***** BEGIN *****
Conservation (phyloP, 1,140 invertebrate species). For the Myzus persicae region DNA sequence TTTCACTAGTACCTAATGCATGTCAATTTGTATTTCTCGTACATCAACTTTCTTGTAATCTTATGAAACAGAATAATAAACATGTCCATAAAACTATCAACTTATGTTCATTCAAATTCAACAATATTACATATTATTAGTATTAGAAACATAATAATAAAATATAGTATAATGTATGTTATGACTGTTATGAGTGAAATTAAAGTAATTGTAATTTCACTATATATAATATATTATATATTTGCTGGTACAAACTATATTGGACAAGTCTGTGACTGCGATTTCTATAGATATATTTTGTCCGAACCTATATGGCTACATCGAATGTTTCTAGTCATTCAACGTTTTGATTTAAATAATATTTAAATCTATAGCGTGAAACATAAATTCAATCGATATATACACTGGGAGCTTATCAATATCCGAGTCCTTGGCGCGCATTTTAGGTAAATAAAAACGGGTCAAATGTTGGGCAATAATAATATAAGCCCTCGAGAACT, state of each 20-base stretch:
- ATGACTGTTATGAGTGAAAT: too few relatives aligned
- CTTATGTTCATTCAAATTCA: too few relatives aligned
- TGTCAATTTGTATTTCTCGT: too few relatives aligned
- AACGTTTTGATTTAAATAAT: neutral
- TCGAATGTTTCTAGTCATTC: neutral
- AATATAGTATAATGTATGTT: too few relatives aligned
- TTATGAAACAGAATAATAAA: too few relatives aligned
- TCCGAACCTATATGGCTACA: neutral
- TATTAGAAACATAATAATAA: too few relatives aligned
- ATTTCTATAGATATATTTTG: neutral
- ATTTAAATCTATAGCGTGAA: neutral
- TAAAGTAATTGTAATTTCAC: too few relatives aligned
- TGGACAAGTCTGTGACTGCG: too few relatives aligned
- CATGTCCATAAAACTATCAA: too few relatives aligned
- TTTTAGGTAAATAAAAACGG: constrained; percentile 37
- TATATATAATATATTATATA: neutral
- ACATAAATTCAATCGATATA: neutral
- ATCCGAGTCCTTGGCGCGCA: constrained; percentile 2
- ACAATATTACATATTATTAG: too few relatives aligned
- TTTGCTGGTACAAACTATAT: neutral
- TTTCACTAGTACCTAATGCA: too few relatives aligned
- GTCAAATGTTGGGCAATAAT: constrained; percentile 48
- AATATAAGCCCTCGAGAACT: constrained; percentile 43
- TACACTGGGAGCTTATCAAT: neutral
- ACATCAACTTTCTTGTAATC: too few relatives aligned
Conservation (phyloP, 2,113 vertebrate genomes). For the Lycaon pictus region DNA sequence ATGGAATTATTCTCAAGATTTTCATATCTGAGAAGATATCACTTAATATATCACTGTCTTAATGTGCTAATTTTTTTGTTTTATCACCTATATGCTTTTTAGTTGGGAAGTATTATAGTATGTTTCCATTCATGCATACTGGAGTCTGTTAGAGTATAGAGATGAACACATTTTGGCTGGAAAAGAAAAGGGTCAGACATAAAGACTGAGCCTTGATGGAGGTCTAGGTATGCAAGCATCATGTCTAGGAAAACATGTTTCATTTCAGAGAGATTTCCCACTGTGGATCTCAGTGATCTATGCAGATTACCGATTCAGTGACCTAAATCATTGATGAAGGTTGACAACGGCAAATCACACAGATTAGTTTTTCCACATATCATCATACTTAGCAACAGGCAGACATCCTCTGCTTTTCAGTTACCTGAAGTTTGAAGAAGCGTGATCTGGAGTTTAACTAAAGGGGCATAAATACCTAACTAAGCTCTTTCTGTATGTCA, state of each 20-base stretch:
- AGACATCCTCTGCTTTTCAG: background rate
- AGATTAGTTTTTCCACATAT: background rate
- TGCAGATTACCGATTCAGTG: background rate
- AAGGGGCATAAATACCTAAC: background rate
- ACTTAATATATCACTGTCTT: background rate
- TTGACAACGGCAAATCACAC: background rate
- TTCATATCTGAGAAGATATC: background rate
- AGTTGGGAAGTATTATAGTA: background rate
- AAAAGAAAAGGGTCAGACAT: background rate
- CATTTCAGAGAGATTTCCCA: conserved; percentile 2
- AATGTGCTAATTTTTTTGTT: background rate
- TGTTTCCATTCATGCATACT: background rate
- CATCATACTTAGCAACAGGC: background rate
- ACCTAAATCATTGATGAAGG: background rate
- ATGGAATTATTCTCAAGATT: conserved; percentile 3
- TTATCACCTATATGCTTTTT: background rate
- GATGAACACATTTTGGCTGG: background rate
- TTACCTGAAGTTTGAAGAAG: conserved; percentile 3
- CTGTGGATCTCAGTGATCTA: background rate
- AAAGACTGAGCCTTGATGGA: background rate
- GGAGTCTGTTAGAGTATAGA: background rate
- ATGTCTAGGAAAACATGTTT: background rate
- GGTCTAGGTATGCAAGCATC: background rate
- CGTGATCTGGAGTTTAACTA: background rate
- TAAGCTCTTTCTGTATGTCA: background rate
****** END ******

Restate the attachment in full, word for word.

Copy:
Conservation (phyloP, 1,140 invertebrate species). For the Myzus persicae region DNA sequence TTTCACTAGTACCTAATGCATGTCAATTTGTATTTCTCGTACATCAACTTTCTTGTAATCTTATGAAACAGAATAATAAACATGTCCATAAAACTATCAACTTATGTTCATTCAAATTCAACAATATTACATATTATTAGTATTAGAAACATAATAATAAAATATAGTATAATGTATGTTATGACTGTTATGAGTGAAATTAAAGTAATTGTAATTTCACTATATATAATATATTATATATTTGCTGGTACAAACTATATTGGACAAGTCTGTGACTGCGATTTCTATAGATATATTTTGTCCGAACCTATATGGCTACATCGAATGTTTCTAGTCATTCAACGTTTTGATTTAAATAATATTTAAATCTATAGCGTGAAACATAAATTCAATCGATATATACACTGGGAGCTTATCAATATCCGAGTCCTTGGCGCGCATTTTAGGTAAATAAAAACGGGTCAAATGTTGGGCAATAATAATATAAGCCCTCGAGAACT, state of each 20-base stretch:
- ATGACTGTTATGAGTGAAAT: too few relatives aligned
- CTTATGTTCATTCAAATTCA: too few relatives aligned
- TGTCAATTTGTATTTCTCGT: too few relatives aligned
- AACGTTTTGATTTAAATAAT: neutral
- TCGAATGTTTCTAGTCATTC: neutral
- AATATAGTATAATGTATGTT: too few relatives aligned
- TTATGAAACAGAATAATAAA: too few relatives aligned
- TCCGAACCTATATGGCTACA: neutral
- TATTAGAAACATAATAATAA: too few relatives aligned
- ATTTCTATAGATATATTTTG: neutral
- ATTTAAATCTATAGCGTGAA: neutral
- TAAAGTAATTGTAATTTCAC: too few relatives aligned
- TGGACAAGTCTGTGACTGCG: too few relatives aligned
- CATGTCCATAAAACTATCAA: too few relatives aligned
- TTTTAGGTAAATAAAAACGG: constrained; percentile 37
- TATATATAATATATTATATA: neutral
- ACATAAATTCAATCGATATA: neutral
- ATCCGAGTCCTTGGCGCGCA: constrained; percentile 2
- ACAATATTACATATTATTAG: too few relatives aligned
- TTTGCTGGTACAAACTATAT: neutral
- TTTCACTAGTACCTAATGCA: too few relatives aligned
- GTCAAATGTTGGGCAATAAT: constrained; percentile 48
- AATATAAGCCCTCGAGAACT: constrained; percentile 43
- TACACTGGGAGCTTATCAAT: neutral
- ACATCAACTTTCTTGTAATC: too few relatives aligned
Conservation (phyloP, 2,113 vertebrate genomes). For the Lycaon pictus region DNA sequence ATGGAATTATTCTCAAGATTTTCATATCTGAGAAGATATCACTTAATATATCACTGTCTTAATGTGCTAATTTTTTTGTTTTATCACCTATATGCTTTTTAGTTGGGAAGTATTATAGTATGTTTCCATTCATGCATACTGGAGTCTGTTAGAGTATAGAGATGAACACATTTTGGCTGGAAAAGAAAAGGGTCAGACATAAAGACTGAGCCTTGATGGAGGTCTAGGTATGCAAGCATCATGTCTAGGAAAACATGTTTCATTTCAGAGAGATTTCCCACTGTGGATCTCAGTGATCTATGCAGATTACCGATTCAGTGACCTAAATCATTGATGAAGGTTGACAACGGCAAATCACACAGATTAGTTTTTCCACATATCATCATACTTAGCAACAGGCAGACATCCTCTGCTTTTCAGTTACCTGAAGTTTGAAGAAGCGTGATCTGGAGTTTAACTAAAGGGGCATAAATACCTAACTAAGCTCTTTCTGTATGTCA, state of each 20-base stretch:
- AGACATCCTCTGCTTTTCAG: background rate
- AGATTAGTTTTTCCACATAT: background rate
- TGCAGATTACCGATTCAGTG: background rate
- AAGGGGCATAAATACCTAAC: background rate
- ACTTAATATATCACTGTCTT: background rate
- TTGACAACGGCAAATCACAC: background rate
- TTCATATCTGAGAAGATATC: background rate
- AGTTGGGAAGTATTATAGTA: background rate
- AAAAGAAAAGGGTCAGACAT: background rate
- CATTTCAGAGAGATTTCCCA: conserved; percentile 2
- AATGTGCTAATTTTTTTGTT: background rate
- TGTTTCCATTCATGCATACT: background rate
- CATCATACTTAGCAACAGGC: background rate
- ACCTAAATCATTGATGAAGG: background rate
- ATGGAATTATTCTCAAGATT: conserved; percentile 3
- TTATCACCTATATGCTTTTT: background rate
- GATGAACACATTTTGGCTGG: background rate
- TTACCTGAAGTTTGAAGAAG: conserved; percentile 3
- CTGTGGATCTCAGTGATCTA: background rate
- AAAGACTGAGCCTTGATGGA: background rate
- GGAGTCTGTTAGAGTATAGA: background rate
- ATGTCTAGGAAAACATGTTT: background rate
- GGTCTAGGTATGCAAGCATC: background rate
- CGTGATCTGGAGTTTAACTA: background rate
- TAAGCTCTTTCTGTATGTCA: background rate